Guyana is known for its high temperatures, heavy rainfall, small climatic differences, and high humidity. The daily temperature in Georgetown fluctuates between 80 and 90 degrees Fahrenheit, but it varies elsewhere depending on the part of the country. For example, the constant heat and high humidity are mitigated near the coast by the northeast tradewinds. Rainfall is heaviest on the plateau and the coast, where the long wet season is from April to August and the short wet season is from December to early February. Dry seasons fall in between the rainy seasons. In the savanna, however, there is one long dry season from the end of April to the end of September, and the rainy season runs for the remainder of the year.

Social Activities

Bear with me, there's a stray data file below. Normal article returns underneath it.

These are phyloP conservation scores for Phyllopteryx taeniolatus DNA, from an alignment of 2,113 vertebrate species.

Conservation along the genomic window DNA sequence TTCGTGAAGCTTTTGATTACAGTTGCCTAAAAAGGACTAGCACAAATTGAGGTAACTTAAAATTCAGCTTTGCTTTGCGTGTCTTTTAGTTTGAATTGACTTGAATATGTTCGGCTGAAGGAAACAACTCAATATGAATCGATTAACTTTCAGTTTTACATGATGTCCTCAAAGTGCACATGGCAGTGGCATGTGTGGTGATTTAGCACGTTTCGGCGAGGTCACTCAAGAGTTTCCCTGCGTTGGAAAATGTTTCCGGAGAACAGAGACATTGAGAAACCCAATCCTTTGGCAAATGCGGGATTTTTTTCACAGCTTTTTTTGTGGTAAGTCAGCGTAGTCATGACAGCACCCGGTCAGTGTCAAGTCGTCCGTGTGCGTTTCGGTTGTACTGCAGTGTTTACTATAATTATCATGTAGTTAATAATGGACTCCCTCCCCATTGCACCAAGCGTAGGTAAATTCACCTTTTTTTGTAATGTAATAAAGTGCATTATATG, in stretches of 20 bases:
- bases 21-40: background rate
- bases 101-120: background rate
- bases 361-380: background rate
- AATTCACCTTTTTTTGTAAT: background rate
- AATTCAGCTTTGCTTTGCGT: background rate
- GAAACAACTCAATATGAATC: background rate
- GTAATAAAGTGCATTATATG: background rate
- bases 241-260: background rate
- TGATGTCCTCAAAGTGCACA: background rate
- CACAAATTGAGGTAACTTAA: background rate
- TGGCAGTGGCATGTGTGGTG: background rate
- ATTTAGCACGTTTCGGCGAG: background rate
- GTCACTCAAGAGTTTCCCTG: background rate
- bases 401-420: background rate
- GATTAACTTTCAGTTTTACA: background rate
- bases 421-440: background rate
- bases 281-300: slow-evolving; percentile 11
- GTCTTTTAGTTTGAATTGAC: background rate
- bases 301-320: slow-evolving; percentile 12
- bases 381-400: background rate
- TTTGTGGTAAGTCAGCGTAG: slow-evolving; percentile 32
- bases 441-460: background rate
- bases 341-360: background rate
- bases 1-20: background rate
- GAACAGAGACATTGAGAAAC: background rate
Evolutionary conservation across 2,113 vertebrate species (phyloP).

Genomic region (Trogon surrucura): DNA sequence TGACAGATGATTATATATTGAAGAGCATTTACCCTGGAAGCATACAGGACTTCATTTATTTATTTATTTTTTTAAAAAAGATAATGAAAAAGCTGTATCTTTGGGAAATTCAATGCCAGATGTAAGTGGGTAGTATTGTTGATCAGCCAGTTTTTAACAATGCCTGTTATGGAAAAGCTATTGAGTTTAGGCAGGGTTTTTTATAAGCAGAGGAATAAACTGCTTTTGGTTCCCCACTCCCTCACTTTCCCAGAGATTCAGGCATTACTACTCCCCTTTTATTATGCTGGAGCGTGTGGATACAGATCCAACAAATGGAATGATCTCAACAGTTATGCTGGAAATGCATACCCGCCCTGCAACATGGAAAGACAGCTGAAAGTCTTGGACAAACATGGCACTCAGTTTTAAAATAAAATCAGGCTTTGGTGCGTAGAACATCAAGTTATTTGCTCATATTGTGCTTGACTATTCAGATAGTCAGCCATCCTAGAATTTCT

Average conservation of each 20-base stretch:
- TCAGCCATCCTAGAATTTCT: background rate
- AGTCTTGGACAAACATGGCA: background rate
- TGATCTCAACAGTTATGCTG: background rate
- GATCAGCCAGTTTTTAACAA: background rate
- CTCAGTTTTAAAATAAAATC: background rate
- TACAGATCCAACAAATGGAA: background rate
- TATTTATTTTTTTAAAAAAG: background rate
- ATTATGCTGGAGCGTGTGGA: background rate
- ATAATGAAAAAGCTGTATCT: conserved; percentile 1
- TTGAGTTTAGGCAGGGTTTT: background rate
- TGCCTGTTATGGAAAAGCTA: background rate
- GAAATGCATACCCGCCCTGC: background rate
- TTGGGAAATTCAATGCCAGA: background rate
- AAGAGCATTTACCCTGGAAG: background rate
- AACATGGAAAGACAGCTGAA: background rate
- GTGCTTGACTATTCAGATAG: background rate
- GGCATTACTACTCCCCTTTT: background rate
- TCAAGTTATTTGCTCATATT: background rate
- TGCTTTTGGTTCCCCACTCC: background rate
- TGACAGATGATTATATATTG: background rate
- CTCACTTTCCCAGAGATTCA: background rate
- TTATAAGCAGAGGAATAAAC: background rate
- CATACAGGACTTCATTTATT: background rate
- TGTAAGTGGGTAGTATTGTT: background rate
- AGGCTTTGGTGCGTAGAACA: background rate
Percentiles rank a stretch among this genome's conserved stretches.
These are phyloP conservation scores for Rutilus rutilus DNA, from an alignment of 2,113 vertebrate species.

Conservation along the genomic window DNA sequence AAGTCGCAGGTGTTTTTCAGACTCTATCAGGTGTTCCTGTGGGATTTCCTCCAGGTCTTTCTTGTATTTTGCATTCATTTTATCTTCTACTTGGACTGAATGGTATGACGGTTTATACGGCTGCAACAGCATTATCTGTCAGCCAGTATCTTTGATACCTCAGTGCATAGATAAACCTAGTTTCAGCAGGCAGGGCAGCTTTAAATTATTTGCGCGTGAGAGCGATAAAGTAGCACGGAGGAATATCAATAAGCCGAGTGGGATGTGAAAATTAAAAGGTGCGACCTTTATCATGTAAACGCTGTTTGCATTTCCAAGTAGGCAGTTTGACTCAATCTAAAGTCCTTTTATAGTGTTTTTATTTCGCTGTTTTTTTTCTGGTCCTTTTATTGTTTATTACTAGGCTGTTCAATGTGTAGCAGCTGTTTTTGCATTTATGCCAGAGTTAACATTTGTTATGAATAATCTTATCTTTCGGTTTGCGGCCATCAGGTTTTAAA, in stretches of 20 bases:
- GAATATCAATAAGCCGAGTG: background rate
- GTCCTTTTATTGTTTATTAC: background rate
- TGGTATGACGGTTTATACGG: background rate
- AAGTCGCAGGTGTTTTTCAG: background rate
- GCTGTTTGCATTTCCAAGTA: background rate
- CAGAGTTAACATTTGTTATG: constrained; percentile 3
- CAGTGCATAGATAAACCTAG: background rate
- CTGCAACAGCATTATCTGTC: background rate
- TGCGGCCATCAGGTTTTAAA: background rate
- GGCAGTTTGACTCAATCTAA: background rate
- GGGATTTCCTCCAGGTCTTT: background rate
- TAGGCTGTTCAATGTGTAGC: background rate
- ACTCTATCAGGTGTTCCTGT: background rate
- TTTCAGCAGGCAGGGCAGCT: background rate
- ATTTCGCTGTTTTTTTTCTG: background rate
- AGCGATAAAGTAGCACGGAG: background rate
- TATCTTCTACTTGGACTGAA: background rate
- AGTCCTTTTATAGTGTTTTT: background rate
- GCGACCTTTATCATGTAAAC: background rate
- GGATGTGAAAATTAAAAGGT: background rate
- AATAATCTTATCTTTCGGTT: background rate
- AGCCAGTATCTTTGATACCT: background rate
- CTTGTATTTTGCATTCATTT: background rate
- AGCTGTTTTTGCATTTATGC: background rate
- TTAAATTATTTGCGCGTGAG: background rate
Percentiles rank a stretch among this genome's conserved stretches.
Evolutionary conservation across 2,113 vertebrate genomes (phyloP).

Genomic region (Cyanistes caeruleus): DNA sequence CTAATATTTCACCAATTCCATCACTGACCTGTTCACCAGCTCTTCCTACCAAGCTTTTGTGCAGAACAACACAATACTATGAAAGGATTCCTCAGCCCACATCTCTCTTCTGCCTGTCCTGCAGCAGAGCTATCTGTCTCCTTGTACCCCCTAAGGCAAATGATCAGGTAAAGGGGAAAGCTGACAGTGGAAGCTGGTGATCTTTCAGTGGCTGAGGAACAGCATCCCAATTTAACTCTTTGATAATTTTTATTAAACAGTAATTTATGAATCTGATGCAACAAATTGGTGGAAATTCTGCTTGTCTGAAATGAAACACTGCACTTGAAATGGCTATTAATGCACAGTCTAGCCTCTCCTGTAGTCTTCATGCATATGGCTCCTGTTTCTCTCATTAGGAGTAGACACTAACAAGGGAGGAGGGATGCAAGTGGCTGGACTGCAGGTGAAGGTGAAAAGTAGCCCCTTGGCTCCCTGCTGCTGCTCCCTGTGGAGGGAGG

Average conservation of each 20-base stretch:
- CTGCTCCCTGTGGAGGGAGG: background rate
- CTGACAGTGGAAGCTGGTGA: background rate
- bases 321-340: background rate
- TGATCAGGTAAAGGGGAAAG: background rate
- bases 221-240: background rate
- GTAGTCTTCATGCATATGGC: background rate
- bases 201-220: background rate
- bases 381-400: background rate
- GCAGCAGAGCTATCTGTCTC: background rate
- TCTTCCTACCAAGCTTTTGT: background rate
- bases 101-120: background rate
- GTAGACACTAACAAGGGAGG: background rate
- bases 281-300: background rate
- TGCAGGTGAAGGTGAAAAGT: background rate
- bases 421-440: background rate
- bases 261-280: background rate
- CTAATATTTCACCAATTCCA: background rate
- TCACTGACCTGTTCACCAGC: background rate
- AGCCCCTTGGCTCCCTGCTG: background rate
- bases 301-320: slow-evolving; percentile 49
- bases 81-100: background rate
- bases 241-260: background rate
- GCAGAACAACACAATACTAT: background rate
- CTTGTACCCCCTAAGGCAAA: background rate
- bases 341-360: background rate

Social activities in Guyana vary from place to place. A variety of activities, including dramatic productions, concerts, and beauty pageants, are held at the National Cultural Centre, city and town halls, and community centers in villages. Popular social activities include going to the cinema, discos, weddings, religious festivals and celebrations, folk festivals, and heritage-week activities representing the ethnic groups in Guyana. Fairs and barbecues are also popular events.

Professionalism, Dress, and Behavior

Guyanese are fairly traditional and conservative, especially in smaller villages. Appropriate personal appearance and behavior will help establish your credibility and reflect your respect for the customs and expectations of the people with whom you live and work. From the biggest city to the most remote village site, you will be judged, especially initially, on your appearance.

Guyanese dress well and are always neat and clean. While businessmen do not always wear suits and ties, they do typically wear dress shirts and slacks. Women in business or government only occasionally wear slacks; more often, they wear lightweight suits or skirts with blouses.